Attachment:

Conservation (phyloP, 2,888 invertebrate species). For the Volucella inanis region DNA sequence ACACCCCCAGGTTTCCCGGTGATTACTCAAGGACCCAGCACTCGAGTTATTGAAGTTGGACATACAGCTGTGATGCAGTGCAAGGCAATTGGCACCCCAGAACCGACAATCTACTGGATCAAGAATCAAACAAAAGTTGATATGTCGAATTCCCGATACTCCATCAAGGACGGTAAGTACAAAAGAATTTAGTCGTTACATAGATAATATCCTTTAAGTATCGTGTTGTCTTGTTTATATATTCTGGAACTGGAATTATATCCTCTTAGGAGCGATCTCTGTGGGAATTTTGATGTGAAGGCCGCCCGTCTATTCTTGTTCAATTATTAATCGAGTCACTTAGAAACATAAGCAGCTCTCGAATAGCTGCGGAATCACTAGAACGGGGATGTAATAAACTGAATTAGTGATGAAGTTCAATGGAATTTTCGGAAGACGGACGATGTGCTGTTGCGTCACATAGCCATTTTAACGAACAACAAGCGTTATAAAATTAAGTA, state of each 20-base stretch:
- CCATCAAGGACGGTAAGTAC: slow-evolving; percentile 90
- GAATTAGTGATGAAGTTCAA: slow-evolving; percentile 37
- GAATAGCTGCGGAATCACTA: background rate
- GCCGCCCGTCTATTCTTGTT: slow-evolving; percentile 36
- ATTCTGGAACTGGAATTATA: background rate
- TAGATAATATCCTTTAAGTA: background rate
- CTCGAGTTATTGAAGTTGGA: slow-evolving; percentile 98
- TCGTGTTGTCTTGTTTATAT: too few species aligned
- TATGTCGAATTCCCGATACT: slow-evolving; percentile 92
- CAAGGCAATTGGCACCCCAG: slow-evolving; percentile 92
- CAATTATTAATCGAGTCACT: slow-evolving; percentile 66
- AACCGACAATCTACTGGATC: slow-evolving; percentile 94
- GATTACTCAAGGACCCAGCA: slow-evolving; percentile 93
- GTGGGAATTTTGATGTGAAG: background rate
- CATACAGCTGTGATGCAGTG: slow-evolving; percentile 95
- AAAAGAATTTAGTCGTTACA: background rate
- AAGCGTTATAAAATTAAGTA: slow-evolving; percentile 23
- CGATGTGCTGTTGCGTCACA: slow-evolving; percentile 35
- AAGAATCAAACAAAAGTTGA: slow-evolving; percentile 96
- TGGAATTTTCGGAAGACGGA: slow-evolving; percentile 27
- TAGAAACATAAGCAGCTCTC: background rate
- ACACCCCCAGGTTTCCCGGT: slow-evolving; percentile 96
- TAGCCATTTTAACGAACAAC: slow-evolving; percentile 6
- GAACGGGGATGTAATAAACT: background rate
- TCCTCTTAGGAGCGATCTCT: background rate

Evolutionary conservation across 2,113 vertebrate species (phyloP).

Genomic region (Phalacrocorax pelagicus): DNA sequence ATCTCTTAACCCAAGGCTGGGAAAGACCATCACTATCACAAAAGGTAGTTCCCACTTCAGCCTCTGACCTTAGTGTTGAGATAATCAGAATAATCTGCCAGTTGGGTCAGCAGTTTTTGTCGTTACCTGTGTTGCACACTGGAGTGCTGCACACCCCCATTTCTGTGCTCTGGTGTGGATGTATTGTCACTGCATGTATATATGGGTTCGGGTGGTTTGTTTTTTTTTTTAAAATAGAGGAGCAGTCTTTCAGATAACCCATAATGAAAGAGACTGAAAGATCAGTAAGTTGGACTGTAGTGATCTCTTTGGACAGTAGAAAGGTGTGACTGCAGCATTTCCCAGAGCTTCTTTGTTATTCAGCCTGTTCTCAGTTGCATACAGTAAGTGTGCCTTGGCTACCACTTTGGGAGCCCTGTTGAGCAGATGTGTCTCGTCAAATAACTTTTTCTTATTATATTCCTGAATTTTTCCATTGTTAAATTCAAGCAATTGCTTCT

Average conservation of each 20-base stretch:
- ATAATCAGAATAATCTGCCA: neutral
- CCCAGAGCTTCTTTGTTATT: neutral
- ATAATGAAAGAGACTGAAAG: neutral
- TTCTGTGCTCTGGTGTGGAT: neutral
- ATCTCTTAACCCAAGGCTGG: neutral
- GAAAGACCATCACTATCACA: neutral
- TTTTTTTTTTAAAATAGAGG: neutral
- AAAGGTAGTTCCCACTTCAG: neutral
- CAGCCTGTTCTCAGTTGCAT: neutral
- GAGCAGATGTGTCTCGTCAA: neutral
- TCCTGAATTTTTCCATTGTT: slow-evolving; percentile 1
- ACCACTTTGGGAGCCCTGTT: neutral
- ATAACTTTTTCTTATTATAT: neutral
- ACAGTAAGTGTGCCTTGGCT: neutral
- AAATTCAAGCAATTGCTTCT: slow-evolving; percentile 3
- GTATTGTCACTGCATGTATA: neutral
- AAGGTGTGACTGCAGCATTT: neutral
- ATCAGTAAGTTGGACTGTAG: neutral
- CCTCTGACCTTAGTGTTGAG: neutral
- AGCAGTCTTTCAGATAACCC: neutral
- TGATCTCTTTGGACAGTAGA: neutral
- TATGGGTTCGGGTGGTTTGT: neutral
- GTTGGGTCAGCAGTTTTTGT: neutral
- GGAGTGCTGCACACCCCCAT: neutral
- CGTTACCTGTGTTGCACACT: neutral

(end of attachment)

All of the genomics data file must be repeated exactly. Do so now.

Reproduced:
Conservation (phyloP, 2,888 invertebrate species). For the Volucella inanis region DNA sequence ACACCCCCAGGTTTCCCGGTGATTACTCAAGGACCCAGCACTCGAGTTATTGAAGTTGGACATACAGCTGTGATGCAGTGCAAGGCAATTGGCACCCCAGAACCGACAATCTACTGGATCAAGAATCAAACAAAAGTTGATATGTCGAATTCCCGATACTCCATCAAGGACGGTAAGTACAAAAGAATTTAGTCGTTACATAGATAATATCCTTTAAGTATCGTGTTGTCTTGTTTATATATTCTGGAACTGGAATTATATCCTCTTAGGAGCGATCTCTGTGGGAATTTTGATGTGAAGGCCGCCCGTCTATTCTTGTTCAATTATTAATCGAGTCACTTAGAAACATAAGCAGCTCTCGAATAGCTGCGGAATCACTAGAACGGGGATGTAATAAACTGAATTAGTGATGAAGTTCAATGGAATTTTCGGAAGACGGACGATGTGCTGTTGCGTCACATAGCCATTTTAACGAACAACAAGCGTTATAAAATTAAGTA, state of each 20-base stretch:
- CCATCAAGGACGGTAAGTAC: slow-evolving; percentile 90
- GAATTAGTGATGAAGTTCAA: slow-evolving; percentile 37
- GAATAGCTGCGGAATCACTA: background rate
- GCCGCCCGTCTATTCTTGTT: slow-evolving; percentile 36
- ATTCTGGAACTGGAATTATA: background rate
- TAGATAATATCCTTTAAGTA: background rate
- CTCGAGTTATTGAAGTTGGA: slow-evolving; percentile 98
- TCGTGTTGTCTTGTTTATAT: too few species aligned
- TATGTCGAATTCCCGATACT: slow-evolving; percentile 92
- CAAGGCAATTGGCACCCCAG: slow-evolving; percentile 92
- CAATTATTAATCGAGTCACT: slow-evolving; percentile 66
- AACCGACAATCTACTGGATC: slow-evolving; percentile 94
- GATTACTCAAGGACCCAGCA: slow-evolving; percentile 93
- GTGGGAATTTTGATGTGAAG: background rate
- CATACAGCTGTGATGCAGTG: slow-evolving; percentile 95
- AAAAGAATTTAGTCGTTACA: background rate
- AAGCGTTATAAAATTAAGTA: slow-evolving; percentile 23
- CGATGTGCTGTTGCGTCACA: slow-evolving; percentile 35
- AAGAATCAAACAAAAGTTGA: slow-evolving; percentile 96
- TGGAATTTTCGGAAGACGGA: slow-evolving; percentile 27
- TAGAAACATAAGCAGCTCTC: background rate
- ACACCCCCAGGTTTCCCGGT: slow-evolving; percentile 96
- TAGCCATTTTAACGAACAAC: slow-evolving; percentile 6
- GAACGGGGATGTAATAAACT: background rate
- TCCTCTTAGGAGCGATCTCT: background rate

Evolutionary conservation across 2,113 vertebrate species (phyloP).

Genomic region (Phalacrocorax pelagicus): DNA sequence ATCTCTTAACCCAAGGCTGGGAAAGACCATCACTATCACAAAAGGTAGTTCCCACTTCAGCCTCTGACCTTAGTGTTGAGATAATCAGAATAATCTGCCAGTTGGGTCAGCAGTTTTTGTCGTTACCTGTGTTGCACACTGGAGTGCTGCACACCCCCATTTCTGTGCTCTGGTGTGGATGTATTGTCACTGCATGTATATATGGGTTCGGGTGGTTTGTTTTTTTTTTTAAAATAGAGGAGCAGTCTTTCAGATAACCCATAATGAAAGAGACTGAAAGATCAGTAAGTTGGACTGTAGTGATCTCTTTGGACAGTAGAAAGGTGTGACTGCAGCATTTCCCAGAGCTTCTTTGTTATTCAGCCTGTTCTCAGTTGCATACAGTAAGTGTGCCTTGGCTACCACTTTGGGAGCCCTGTTGAGCAGATGTGTCTCGTCAAATAACTTTTTCTTATTATATTCCTGAATTTTTCCATTGTTAAATTCAAGCAATTGCTTCT

Average conservation of each 20-base stretch:
- ATAATCAGAATAATCTGCCA: neutral
- CCCAGAGCTTCTTTGTTATT: neutral
- ATAATGAAAGAGACTGAAAG: neutral
- TTCTGTGCTCTGGTGTGGAT: neutral
- ATCTCTTAACCCAAGGCTGG: neutral
- GAAAGACCATCACTATCACA: neutral
- TTTTTTTTTTAAAATAGAGG: neutral
- AAAGGTAGTTCCCACTTCAG: neutral
- CAGCCTGTTCTCAGTTGCAT: neutral
- GAGCAGATGTGTCTCGTCAA: neutral
- TCCTGAATTTTTCCATTGTT: slow-evolving; percentile 1
- ACCACTTTGGGAGCCCTGTT: neutral
- ATAACTTTTTCTTATTATAT: neutral
- ACAGTAAGTGTGCCTTGGCT: neutral
- AAATTCAAGCAATTGCTTCT: slow-evolving; percentile 3
- GTATTGTCACTGCATGTATA: neutral
- AAGGTGTGACTGCAGCATTT: neutral
- ATCAGTAAGTTGGACTGTAG: neutral
- CCTCTGACCTTAGTGTTGAG: neutral
- AGCAGTCTTTCAGATAACCC: neutral
- TGATCTCTTTGGACAGTAGA: neutral
- TATGGGTTCGGGTGGTTTGT: neutral
- GTTGGGTCAGCAGTTTTTGT: neutral
- GGAGTGCTGCACACCCCCAT: neutral
- CGTTACCTGTGTTGCACACT: neutral